Monday, June 23, 2008

Interview: PUMICE

Pumice - World With Worms

Pumice is Stefan Geoffrey Neville, he lives in Auckland, New Zealand, and makes music. Seeing I've been digging his new album Quo so much (and because I sense some collective internet digging going on right now) I thought I'd ask him a few questions about it.

People talk about the 'downer' vibe of yr music. What do you think about that? I do agree that there is that sort of sound to some extent but I noticed some particularly bright and happy moments on 'Quo', like the second half of 'World With Worms'.

I think a lot of people hearing my music just want to believe I'm a broken mongol. makes a better story I guess. sometimes i am a broken mongol. My sister thinks my music is really jolly, she only seems to hear the ninganinga twangy toe tapping party bits which are always there too.

Can you describe what it's like at yr studio and where it's situated?

My studio is a few suitcases and a tape machine and mixing desk. I just set it up wherever I'm living at the time. Quo was done in a little sleepout in Morningside, Auckland right by train tracks. I expected more trains to be audible on the record but none made it onto tape which is odd cos they would shake the whole room when they went by.

I've noticed the junky Flying Nun sound mentioned increasingly more in reviews and medias lately. Do you feel any particular connection to that?

Yeah thats particularly a favourite comparison of lazy Americans. I admit I was a teenage fanatic of FN/xway stuff, and especially to hear shitty bands like Wreck Small Speakers on Expensive Stereos and the Axemen putting out records was particularly inspiring. But I was a teenager in the 90s and was equally fanatical about Public Enemy and The Jesus and Mary Chain as well as equally inspiring Hamilton (where i went to high school) stuff like Hand of Glory, Frybrain and Reg & Arch. I always cop Alistair Galbraith comparisons but apart from the accent I cant see it, I'm way more trashy aren't I?

I'm not sure what the light is like up there in Northland but down here as I've been listening to Quo, there's been a big case of this strange cold white harsh afternoon light. It might be a southern thing but somehow 'Thermos in the Studio' sounds particularly like this.

I only grew up in northland particularly Ahipara, Omanaia and Paihia. I don't live there anymore and I haven't spent much time up there recently. I can't remember anything about the light in morning side when i did Quo, sorry. I'm glad the record is stirring you up though!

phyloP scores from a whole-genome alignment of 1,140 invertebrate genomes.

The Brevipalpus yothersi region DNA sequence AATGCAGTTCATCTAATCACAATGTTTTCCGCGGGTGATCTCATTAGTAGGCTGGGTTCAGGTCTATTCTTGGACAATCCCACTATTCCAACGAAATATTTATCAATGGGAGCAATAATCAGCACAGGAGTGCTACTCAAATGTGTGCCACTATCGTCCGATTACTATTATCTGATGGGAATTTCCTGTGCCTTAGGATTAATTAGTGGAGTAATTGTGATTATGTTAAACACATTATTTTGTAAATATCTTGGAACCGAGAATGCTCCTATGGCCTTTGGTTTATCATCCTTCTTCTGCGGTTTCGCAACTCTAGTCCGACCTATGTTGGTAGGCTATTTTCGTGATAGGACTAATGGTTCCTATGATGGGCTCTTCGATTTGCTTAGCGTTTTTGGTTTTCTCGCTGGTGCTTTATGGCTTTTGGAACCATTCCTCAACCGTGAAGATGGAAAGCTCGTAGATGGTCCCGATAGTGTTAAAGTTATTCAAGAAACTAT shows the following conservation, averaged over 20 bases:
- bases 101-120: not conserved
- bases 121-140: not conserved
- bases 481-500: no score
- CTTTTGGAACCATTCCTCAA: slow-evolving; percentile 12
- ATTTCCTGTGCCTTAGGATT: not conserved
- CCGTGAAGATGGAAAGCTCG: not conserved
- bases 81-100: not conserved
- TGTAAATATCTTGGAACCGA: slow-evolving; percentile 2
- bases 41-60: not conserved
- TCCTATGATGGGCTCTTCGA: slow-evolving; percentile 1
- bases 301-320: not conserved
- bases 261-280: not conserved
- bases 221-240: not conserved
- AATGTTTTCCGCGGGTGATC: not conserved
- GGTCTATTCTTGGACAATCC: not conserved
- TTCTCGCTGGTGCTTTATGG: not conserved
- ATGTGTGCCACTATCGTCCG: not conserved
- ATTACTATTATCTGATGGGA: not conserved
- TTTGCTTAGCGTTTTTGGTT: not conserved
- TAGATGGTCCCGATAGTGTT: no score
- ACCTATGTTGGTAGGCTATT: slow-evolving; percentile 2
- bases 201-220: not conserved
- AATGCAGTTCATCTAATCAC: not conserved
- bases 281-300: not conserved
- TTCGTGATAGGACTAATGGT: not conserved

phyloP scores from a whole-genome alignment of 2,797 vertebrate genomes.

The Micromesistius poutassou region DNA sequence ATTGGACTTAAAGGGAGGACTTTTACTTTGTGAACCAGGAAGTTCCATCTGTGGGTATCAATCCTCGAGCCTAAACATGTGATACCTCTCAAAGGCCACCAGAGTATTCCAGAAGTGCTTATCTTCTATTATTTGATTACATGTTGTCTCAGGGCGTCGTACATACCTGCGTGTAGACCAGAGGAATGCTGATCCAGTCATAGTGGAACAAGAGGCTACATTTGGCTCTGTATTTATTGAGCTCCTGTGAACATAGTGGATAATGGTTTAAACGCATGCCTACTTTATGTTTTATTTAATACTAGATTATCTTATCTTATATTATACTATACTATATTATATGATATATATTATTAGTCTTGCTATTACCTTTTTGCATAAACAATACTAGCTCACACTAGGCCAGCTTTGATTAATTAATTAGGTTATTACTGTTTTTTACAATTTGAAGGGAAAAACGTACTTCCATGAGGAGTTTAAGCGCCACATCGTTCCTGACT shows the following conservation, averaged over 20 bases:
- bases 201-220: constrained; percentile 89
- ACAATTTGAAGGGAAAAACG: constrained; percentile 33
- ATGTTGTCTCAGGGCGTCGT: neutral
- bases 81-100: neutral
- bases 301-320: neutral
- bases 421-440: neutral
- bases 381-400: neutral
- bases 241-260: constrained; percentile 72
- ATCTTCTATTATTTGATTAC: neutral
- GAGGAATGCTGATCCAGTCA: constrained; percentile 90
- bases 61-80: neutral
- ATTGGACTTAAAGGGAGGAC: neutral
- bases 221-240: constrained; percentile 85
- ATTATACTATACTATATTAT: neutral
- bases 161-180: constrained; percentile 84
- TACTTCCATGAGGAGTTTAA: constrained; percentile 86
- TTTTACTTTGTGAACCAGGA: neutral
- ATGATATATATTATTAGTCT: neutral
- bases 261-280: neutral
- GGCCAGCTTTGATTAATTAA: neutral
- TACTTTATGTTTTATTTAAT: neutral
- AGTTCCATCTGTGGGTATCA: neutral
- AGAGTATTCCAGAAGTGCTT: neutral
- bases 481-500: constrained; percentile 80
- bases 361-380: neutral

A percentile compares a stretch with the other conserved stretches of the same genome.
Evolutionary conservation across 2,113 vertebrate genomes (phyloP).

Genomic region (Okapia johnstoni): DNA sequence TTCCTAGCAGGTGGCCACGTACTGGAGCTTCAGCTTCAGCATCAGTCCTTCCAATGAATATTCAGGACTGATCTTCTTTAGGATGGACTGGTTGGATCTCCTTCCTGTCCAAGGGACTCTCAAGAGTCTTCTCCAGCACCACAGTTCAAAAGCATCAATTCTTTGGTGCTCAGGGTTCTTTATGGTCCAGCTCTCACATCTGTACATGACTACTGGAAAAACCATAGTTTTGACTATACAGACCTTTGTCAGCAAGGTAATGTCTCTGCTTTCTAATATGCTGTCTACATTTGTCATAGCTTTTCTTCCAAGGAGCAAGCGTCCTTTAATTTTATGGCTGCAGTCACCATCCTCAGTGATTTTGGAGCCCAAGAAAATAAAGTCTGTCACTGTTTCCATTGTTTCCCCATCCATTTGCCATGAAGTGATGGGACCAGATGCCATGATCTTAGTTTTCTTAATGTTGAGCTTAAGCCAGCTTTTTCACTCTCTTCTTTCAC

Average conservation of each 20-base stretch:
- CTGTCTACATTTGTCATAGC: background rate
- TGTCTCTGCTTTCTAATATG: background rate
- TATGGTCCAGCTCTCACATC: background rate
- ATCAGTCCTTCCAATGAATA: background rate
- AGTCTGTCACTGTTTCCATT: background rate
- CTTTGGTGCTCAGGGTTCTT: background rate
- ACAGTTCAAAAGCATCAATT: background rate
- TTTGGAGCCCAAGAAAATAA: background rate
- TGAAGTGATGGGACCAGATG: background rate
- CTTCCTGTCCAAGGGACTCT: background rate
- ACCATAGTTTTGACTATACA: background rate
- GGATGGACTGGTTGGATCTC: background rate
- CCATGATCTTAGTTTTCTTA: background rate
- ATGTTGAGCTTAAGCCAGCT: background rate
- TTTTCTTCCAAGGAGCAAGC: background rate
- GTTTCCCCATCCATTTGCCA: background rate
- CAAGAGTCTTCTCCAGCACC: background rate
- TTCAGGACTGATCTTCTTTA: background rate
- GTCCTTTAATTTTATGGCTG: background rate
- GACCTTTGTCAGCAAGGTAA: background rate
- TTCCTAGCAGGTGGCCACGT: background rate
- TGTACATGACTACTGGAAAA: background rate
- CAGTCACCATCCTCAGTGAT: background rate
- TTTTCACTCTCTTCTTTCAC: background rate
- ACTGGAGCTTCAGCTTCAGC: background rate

A bit about yr instruments, what sort of ones have you made/do you use?

I haven't made any instruments, modified some a little which only means putting a pick up in the guitar and gluing some horns on it. The small silver guitar is the most important thing. The tuning is always just a little bit off no matter how hard you try. My hands can easily span the tiny fretboard and pull off impossible chord shapes. When i arrived back in Auckland last week the small silver guitar got smashed in the flight. I think i can piece it back together but it wont tour again which means the end of Pumice as we know it. Otherwise its a normal drum kit, chord organ, accordion etc., feed them through cheap microphones and a Holden spring reverb, some distortion pedals made by Pat Kraus. Put it all through intercom speakers onto tape and you're laughing.

Also, what is it about the somewhat broken, murky sound that attracts you to it?

I dunno. But I can listen to a small speaker shit itself all day.

When I was seven years old I went to England and went to the real Coronation Street. Any thoughts on Coronation Street at the moment?

Well I've been away for 5 months so I'm outta touch. I saw some episodes in Scotland in May which are a year ahead of episodes screening here. David Platt is in jail for pushing Gail down the stairs and Becky saw Roy Cropper in the shower and he has got an enormous cock.

[Pumice MySpace]

[Pumice's favourite albums on Rose Quartz last year]

[Buy Quo from Soft Abuse]

[Pumice live on WFMU]


seanh said...

What a shame. I was lucky enough to watch one of the silver guitar's last appearances in Brooklyn. The show was really wonderful, I just wish more had been out to see it.

thanks for the interview, and thanks Stefan for roaming around the world and sharing your music with the plebes.

richard said...

what a shame right! it looks well and truly broken for sure. makes me wonder what sort of interesting sounds could come out of there now though!